5. Fruits: Fruits to avoid include blackberries, blueberries, raspberries, apples and strawberries. Also avoid high potassium fruits and acidic fruits. High potassium fruits such as bananas, oranges, kiwi, cantaloupe, honey dew, avocado, mango, papaya and guava. Acidic fruits include grapefruit, lemons, limes and tangerines.
6. Nuts and seeds: Avoid nuts such as peanuts, cashewnut, walnuts, pecan, soy nuts and chunky nut butters. Seeds such as pumpkin, sunflower and sesame seeds.
7. Dried fruits: Avoid dried fruits such as apricots, prunes, dates, figs and raisins. These fruits contain lot of fiber.
8. High sodium foods: Avoid high sodium and high phosphorous foods if you have gastroparesis and kidney disease. Some of the high sodium foods include soy sauce, frozen dinners, canned dinners, bouillon cubes, canned dinners, steak sauces, prepared barbeque sauces, popcorn, dill pickles and olives.
9. Spices: Avoid spices that can irritate the stomach such as mint, oregano, cayenne pepper, black pepper, horseradish and chili.
10. High fiber medications: Examples of high fiber medications include polycarbofil (fibercon), methylcellulose (benefiber), inulin (fiber choice) and psyllium (metamucil). Sometimes high fiber medications or bulking agents may delay stomach emptying. Ask your doctor if you are taking any of the fiber medications. These medications that slow contractions in the intestine.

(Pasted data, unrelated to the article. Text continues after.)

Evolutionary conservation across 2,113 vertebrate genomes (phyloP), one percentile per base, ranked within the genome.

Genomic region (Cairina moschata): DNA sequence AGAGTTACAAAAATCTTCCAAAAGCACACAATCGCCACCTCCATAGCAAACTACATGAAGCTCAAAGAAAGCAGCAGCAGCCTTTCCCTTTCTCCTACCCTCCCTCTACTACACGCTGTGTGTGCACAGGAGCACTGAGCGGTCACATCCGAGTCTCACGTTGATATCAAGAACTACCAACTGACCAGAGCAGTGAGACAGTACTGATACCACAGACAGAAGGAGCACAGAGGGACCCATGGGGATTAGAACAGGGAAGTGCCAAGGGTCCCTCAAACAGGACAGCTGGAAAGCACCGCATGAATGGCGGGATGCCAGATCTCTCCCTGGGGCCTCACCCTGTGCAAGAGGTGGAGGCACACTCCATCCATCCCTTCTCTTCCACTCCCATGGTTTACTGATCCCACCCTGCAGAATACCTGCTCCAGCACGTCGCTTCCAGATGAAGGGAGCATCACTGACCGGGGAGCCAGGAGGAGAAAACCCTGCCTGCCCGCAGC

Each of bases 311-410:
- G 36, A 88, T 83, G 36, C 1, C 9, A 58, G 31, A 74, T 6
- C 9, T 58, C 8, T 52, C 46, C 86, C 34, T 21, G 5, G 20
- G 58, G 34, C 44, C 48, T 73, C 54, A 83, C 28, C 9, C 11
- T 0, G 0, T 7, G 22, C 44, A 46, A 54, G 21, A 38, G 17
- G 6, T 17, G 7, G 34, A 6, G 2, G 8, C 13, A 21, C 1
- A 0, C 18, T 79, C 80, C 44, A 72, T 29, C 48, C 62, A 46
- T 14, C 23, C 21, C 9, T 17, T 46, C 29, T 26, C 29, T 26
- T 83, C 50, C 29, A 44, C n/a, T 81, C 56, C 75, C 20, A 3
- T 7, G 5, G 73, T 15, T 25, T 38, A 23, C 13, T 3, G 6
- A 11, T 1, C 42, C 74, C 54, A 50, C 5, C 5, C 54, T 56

11. Beverages: Avoid alcohol, coffee and cola drinks.
12. Others: Chocolate, bran cereals, shredded wheat type, granolas, grape nuts and cocoa.
If you have diabetic gastroparesis, avoid the above list of foods. Some of the foods to avoid for diabetic gastroparesis include high fiber foods and high fatty foods. Some of the high fiber foods include dried beans, whole grain cereals, seeds, berries, nuts, oats (rolled dry), brown rice, avocado, winter squash, green peas and potato peels. The primary treatment for diabetic gastroparesis is to regain blood glucose levels.
Tips to manage or avoid gastroparesis:
- Eat 6 smaller meals instead of 3 big meals.
- Avoid high fiber foods and fatty foods.
- Try gentle exercise such as going for a walk after you eat
- Do not lie down for at least 1 hour after meals.
- Always keep a food diary. It helps to find out food tolerance/food intolerance.
- Review all medicines with your health care provider. Medicines sometimes can slow down digestion.